COVID-19 changed the world. What about Vancouver-Point Grey?

One of the most unusual election campaigns in British Columbia’s history is entering its final stretch.

But how have the atypical circumstances shaped the votes Vancouver-Point Grey will cast?

On October 24, British Columbians will head to the polls and decide whether to give John Horgan’s NDP government another term in office or more move on to either the BC Liberal Party or the Green Party.

The home riding of UBC’s Vancouver campus is one that the NDP scored in the 2017 election on the back of incumbent MLA David Eby. Eby is running for re-election against Liberal candidate Mark Bowen and Green candidate Devyani Singh.

COVID-19 likely won't have any significant impact, according to UBC political science professor Allan Tupper. Vancouver-Point Grey is an unusual riding demographically, split between those living on the UBC campus and those living in the affluent West Kitsilano neighbourhood. Kitsilano tends to lean slightly towards the BC Liberals, and the neighbouring Vancouver-Quilchena riding elected BC Liberal leader Andrew Wilkinson by 28 per cent in the last election.

However, the UBC-associated electorate tends to heavily favour progressive parties, especially the NDP — offsetting the BC Liberal advantage in West Kits in recent elections. Elections BC advance voting data from last election shows that the votes cast at advance polling stations on campus were largely for the NDP.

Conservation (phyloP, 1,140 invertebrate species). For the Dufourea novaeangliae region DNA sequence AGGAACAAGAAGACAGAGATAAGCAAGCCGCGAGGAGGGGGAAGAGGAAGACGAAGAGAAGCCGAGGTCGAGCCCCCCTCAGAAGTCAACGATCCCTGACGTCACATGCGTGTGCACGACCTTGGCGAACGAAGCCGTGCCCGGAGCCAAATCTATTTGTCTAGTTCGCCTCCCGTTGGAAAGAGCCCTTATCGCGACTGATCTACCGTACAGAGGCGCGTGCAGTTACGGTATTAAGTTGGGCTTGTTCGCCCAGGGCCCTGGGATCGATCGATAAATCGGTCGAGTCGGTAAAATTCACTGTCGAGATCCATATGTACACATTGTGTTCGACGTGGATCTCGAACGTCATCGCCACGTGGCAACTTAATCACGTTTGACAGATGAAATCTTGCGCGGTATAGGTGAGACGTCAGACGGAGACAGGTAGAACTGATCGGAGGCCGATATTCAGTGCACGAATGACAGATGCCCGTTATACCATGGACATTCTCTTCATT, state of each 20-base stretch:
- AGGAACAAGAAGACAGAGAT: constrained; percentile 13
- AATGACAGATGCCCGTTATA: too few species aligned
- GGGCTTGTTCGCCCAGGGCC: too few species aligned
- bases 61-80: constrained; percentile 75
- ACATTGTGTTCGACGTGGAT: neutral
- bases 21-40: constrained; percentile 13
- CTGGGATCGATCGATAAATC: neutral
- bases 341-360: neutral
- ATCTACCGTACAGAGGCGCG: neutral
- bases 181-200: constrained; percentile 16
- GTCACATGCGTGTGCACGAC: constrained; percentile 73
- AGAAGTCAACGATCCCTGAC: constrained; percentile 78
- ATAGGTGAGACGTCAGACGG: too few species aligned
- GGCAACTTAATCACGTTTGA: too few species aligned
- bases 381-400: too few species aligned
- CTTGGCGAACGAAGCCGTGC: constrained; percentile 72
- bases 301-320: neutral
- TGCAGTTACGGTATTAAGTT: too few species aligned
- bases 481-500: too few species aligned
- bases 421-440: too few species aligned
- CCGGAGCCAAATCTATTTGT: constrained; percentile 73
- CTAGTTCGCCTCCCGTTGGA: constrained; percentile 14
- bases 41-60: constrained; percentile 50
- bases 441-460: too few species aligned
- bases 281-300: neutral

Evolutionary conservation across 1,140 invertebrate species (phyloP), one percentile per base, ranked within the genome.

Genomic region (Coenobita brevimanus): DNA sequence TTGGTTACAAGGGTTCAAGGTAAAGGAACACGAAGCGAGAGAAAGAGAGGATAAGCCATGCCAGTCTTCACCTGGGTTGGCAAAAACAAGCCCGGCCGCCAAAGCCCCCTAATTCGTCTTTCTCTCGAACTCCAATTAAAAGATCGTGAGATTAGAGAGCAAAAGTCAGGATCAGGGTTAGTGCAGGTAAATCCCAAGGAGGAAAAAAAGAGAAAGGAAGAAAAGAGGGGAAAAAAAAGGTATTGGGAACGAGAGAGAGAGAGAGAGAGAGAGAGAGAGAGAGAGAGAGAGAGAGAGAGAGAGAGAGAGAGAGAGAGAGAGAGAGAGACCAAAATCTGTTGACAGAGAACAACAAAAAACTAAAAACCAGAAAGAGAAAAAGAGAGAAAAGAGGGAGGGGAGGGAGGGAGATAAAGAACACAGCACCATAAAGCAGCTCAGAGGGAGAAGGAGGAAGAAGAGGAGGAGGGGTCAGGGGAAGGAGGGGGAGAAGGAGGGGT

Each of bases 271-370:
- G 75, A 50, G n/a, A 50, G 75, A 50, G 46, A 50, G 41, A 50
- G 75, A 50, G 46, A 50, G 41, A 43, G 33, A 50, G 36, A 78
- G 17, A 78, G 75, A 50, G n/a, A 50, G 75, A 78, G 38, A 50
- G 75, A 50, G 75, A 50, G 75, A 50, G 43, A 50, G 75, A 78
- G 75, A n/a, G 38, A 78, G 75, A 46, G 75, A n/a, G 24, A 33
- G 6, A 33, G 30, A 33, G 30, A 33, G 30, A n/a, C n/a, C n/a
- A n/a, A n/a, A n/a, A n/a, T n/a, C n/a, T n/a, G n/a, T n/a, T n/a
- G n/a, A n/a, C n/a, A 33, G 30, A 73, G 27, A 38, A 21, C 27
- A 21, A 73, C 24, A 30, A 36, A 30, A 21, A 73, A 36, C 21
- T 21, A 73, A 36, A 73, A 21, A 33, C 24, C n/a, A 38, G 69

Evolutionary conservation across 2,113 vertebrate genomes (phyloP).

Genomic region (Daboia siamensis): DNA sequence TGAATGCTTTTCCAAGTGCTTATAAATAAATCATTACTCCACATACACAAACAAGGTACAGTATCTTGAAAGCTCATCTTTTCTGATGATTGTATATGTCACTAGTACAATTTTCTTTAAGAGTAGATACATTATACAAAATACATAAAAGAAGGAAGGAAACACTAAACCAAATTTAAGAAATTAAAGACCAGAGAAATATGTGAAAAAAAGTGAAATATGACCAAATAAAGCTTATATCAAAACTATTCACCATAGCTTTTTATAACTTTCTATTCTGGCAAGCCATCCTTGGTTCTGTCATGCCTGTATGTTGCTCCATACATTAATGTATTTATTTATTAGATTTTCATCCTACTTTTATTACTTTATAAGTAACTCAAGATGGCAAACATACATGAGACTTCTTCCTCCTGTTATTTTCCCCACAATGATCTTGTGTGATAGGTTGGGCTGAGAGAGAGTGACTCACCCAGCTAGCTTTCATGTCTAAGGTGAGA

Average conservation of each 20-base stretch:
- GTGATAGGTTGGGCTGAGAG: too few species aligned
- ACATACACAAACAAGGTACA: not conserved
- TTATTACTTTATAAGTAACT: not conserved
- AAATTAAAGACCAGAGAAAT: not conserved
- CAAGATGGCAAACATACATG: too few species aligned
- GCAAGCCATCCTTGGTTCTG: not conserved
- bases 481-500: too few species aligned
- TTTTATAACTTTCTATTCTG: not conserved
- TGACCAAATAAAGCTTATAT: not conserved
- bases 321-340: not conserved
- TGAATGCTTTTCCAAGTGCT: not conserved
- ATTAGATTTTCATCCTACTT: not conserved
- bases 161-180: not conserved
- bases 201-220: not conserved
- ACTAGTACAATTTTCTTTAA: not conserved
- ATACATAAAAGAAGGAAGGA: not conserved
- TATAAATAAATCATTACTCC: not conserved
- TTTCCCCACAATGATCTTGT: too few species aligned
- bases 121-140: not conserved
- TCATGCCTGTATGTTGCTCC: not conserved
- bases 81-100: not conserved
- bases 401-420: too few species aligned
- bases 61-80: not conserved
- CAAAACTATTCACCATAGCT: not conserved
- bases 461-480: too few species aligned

COVID-19 could diminish this demographic’s role. In a normal election, thousands of UBC students would be registered to vote in Vancouver-Point Grey, but many are away from campus and will either be voting in their home constituencies or not voting at all if they live out of province.

With the UBC electorate a skeleton of its normal self, could the riding swing BC Liberal? Not likely, Tupper said.

“The Liberals couldn’t retain it when the candidate was premier-in-wait Christy Clark and she had to go to Kelowna,” he said. “[Eby] certainly has a strong base of support. I can’t see that being altered by any force at this point.” In 2017, Eby won nearly 56 per cent of the total vote, as opposed to just 33 per cent for the BC Liberals and 10 per cent for the Greens.

Even with a much smaller student population, such a massive lead will be difficult for Bowen to overcome. According to Tupper, “anything can happen in an election but this is not a riding where one would anticipate the Liberals or Green Party winning.”

All this to say that this election is the NDP’s to lose in Point Grey, but COVID-19 may be the biggest factor in whether that happens. With the pandemic still ongoing, the NDP will be judged on their response to the coronavirus.

Early on, BC managed to flatten the curve quickly compared to other provinces. Despite a recent uptick in cases, government officials, especially Horgan and Health Minister Adrian Dix, garnered praise for allowing Provincial Health Officer Dr. Bonnie Henry to lead the province’s response, which many credit for its effectiveness.

“Citizens seem to be not impressed, but satisfied with the government’s response,” Tupper said.

However, the spike in cases could cause the government’s hold on the situation to slip away, which could severely affect the NDP’s support from British Columbians.

As election day approaches, if there is to be a change in MLA for this riding, the tide will have to turn quickly.